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Paul Mazursky’s “Harry and Tonto” tells the story of a feisty seventy-two-year-old who is carried forcibly from his New York apartment one step ahead of the wrecker’s ball. He was happy with his life in the city (apart from the four muggings so far this year) and content to talk to his old cronies and to his cat, Tonto.
But life without a home isn’t easy. He goes for a while to live with his son on Long Island, where he’s welcomed, sort of, into a household on the edge of insanity. One of his grandsons thinks the other one is crazy. The other won’t respond because, you see, he has taken a vow of silence. Harry sizes up the situation, packs Tonto in a carrying case, and hits the road.
The road becomes a strange and wonderful place for Harry, mostly because of his own resilient personality. He’s played by Art Carney as a man of calm philosophy, gentle humor, and an acceptance of the ways people can be. He is also not a man in a hurry. When he can’t carry Tonto onto an airplane, he takes the bus. When the bus can’t wait for Tonto to relieve himself, he buys a used car and picks up hitchhikers.
One of them is a young girl who becomes his friend. She talks of her life, and he talks of his, including his long-ago romance with a member of the Isadora Duncan troupe. The last he’d heard of her, she was living in Peru, Indiana, as the wife of a pharmacist. The girl talks him into stopping in Indiana and looking the old woman up. And he does so, in a scene of rare warmth and tenderness. The woman, Jessie (played by Geraldine Fitzgerald), has a very shaky memory, but she does recall being a dancer, and in the calm of the recreation room at her nursing home, the old couple dances together one last time.
And then Harry’s back on the road to Chicago, where he has a daughter who runs a bookstore. He spends a few days with her, walking on the beach and talking things over. His silent grandson has broken his vow and flown to Chicago to try to talk the old man into coming back to New York. But, no, Harry doesn’t think he will. (“You’re talking now?” he asks his grandson. “Garbo speaks,” the kid shrugs.)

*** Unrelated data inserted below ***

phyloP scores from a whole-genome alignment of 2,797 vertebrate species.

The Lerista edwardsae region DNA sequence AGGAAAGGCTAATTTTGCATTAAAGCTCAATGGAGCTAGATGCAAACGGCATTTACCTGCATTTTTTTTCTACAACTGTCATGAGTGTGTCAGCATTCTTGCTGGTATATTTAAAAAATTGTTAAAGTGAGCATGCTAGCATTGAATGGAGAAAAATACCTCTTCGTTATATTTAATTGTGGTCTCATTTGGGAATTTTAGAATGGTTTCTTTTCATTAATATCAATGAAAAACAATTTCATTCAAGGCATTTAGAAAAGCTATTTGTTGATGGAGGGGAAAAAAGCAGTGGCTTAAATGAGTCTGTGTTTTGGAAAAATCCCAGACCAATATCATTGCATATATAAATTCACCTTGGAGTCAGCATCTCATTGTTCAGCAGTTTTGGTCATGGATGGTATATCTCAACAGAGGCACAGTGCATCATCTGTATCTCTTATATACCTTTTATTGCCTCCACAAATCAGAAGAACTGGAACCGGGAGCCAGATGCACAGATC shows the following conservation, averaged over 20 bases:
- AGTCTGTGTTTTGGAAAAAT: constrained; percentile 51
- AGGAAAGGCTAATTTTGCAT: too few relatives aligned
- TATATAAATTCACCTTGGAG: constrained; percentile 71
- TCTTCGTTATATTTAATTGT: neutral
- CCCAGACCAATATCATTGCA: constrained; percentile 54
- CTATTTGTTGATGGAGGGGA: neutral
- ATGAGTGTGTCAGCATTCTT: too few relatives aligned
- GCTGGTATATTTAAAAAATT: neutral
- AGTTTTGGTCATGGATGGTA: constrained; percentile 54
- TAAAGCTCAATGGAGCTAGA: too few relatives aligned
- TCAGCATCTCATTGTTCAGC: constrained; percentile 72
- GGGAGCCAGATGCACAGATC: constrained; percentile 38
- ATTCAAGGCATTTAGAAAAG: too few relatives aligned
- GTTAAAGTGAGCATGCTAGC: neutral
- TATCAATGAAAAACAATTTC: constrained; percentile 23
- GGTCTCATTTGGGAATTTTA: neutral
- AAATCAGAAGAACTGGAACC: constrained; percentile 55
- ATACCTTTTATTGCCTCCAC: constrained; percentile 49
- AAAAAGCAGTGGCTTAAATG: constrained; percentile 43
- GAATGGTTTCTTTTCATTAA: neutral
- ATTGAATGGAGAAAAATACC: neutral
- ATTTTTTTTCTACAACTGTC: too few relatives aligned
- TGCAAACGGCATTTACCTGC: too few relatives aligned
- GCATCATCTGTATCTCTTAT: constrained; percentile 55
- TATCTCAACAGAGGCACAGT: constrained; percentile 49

He heads vaguely westward. His young hitchhiker has fallen in love with his grandson, and they think they’ll aim for a commune in Colorado. Harry gives them a lift because that’s more or less where he’s going, but he declines, just now, to join the commune. He gives them his car, hitches a ride with a Las Vegas hooker, is (to his vast surprise) seduced by her, has a good time in Vegas, and, alas, is arrested for having a few too many.
This leads to the film’s most hilarious scene. Harry is tossed into a cell already occupied by an ancient Indian (Chief Dan George) who has been arrested for practicing medicine without a license. The two old men gravely discuss recent television shows and the problem of bursitis, and the chief cures Harry’s aching shoulder in return for an electric blender. Chief Dan George is so solemn, so understated, with Mazursky’s dialogue that the result is a great comic scene.
Harry and Tonto drift on West toward the Pacific, and we begin to get the sense that this hasn’t been your ordinary road picture, but a sort of farewell voyage by a warm and good old man who is still, at seventy-two, capable of being thankful for the small astonishments offered by life. The achievement is partly Mazursky’s, partly Carney’s.
Mazursky has established himself as the master of a kind of cinema he calls “serious comedy” -- movies that make us laugh and yet have a special attitude toward their material and American society. His earlier films have included “Bob and Carol and Ted and Alice” and the remarkable “Blume in Love.”
Art Carney has, of course, fashioned a distinguished career for himself on the stage after all those years as Norton on “The Honeymooners.” Here, he flowers as a movie star. The performance is totally original, all his own, and worthy of the Academy Award it received. It’s not easy to make comedies that work as drama, too. But Carney’s acting is so perceptive that it helps this material succeed.